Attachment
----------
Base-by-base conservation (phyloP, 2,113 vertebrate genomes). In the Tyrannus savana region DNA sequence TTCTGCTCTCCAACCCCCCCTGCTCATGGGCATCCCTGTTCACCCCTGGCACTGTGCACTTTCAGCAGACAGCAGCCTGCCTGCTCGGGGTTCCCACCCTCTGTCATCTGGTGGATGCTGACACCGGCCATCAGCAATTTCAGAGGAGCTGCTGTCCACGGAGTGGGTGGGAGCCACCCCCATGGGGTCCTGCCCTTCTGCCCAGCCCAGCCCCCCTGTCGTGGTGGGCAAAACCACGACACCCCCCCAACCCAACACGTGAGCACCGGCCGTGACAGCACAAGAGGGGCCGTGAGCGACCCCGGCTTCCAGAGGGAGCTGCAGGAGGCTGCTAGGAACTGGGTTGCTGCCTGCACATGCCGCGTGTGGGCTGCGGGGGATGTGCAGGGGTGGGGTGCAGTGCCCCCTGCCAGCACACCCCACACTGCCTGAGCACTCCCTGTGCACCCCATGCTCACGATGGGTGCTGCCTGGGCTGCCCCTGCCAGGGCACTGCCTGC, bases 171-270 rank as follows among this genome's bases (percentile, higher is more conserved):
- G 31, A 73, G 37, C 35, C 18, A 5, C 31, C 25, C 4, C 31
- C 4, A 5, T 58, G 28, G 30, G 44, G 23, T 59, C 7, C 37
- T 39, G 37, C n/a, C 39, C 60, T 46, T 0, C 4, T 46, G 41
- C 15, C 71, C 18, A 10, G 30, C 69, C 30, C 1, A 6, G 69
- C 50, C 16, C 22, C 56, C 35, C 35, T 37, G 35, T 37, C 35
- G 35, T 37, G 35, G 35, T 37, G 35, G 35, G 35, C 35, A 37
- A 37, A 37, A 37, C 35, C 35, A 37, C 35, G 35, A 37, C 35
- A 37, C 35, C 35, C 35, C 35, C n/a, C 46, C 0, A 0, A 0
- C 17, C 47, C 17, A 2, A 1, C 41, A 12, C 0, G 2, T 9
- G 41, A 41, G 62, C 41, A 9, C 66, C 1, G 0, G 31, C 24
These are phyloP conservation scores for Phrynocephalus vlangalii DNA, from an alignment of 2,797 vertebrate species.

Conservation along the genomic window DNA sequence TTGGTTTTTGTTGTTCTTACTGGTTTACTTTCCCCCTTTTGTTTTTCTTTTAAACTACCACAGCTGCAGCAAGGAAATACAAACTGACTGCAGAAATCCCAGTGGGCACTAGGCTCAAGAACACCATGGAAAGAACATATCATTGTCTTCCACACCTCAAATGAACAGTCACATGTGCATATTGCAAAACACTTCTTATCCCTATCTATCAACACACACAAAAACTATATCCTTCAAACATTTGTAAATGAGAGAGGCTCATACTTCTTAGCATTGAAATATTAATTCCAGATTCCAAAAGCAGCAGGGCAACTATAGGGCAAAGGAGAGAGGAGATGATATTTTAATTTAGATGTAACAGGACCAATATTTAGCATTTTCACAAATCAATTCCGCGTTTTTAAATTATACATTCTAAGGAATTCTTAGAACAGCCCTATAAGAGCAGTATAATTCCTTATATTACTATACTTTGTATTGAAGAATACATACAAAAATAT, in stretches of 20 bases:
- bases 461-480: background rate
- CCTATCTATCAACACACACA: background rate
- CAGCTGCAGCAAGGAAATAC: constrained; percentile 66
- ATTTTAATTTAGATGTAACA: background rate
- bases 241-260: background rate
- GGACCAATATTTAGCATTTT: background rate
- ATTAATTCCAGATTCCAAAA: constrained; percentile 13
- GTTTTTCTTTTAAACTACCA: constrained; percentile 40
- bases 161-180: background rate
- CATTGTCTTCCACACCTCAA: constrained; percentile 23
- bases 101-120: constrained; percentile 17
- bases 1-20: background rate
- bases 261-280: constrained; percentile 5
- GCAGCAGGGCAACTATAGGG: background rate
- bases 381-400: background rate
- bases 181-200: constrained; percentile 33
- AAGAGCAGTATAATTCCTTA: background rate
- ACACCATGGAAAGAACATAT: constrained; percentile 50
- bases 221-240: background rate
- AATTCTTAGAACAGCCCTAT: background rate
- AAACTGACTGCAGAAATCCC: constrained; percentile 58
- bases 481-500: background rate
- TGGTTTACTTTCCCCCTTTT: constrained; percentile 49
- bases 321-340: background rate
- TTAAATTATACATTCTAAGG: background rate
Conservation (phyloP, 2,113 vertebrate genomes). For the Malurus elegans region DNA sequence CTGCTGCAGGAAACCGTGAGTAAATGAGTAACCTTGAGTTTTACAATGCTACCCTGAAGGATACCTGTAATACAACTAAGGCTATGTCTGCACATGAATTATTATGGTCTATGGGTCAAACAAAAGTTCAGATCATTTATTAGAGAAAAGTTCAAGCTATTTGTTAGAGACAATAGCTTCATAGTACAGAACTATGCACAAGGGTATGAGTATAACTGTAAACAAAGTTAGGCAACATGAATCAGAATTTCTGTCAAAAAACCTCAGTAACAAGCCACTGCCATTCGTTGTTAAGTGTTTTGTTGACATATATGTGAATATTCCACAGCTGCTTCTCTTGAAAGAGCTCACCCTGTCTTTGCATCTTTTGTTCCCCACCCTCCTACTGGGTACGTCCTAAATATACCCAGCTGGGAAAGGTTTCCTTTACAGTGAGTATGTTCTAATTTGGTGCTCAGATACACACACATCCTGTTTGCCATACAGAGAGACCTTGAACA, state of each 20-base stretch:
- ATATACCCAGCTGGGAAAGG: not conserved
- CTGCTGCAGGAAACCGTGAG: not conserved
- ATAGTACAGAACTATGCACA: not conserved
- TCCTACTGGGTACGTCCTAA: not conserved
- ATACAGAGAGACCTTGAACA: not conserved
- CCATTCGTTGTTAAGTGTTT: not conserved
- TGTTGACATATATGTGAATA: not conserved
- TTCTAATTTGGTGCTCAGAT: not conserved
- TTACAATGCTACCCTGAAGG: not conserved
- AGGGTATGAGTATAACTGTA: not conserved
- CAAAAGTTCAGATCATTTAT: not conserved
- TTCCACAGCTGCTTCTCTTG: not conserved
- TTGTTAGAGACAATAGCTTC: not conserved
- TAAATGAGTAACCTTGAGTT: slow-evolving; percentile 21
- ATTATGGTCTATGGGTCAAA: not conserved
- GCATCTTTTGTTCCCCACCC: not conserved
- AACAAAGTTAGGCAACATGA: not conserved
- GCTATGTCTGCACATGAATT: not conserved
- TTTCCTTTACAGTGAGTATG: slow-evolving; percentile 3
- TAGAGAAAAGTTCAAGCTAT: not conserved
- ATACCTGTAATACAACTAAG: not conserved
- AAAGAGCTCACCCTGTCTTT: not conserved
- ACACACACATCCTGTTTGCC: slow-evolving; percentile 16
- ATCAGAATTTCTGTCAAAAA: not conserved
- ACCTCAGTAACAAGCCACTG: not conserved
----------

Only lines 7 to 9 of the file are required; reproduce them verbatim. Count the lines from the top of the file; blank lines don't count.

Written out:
- G 35, T 37, G 35, G 35, T 37, G 35, G 35, G 35, C 35, A 37
- A 37, A 37, A 37, C 35, C 35, A 37, C 35, G 35, A 37, C 35
- A 37, C 35, C 35, C 35, C 35, C n/a, C 46, C 0, A 0, A 0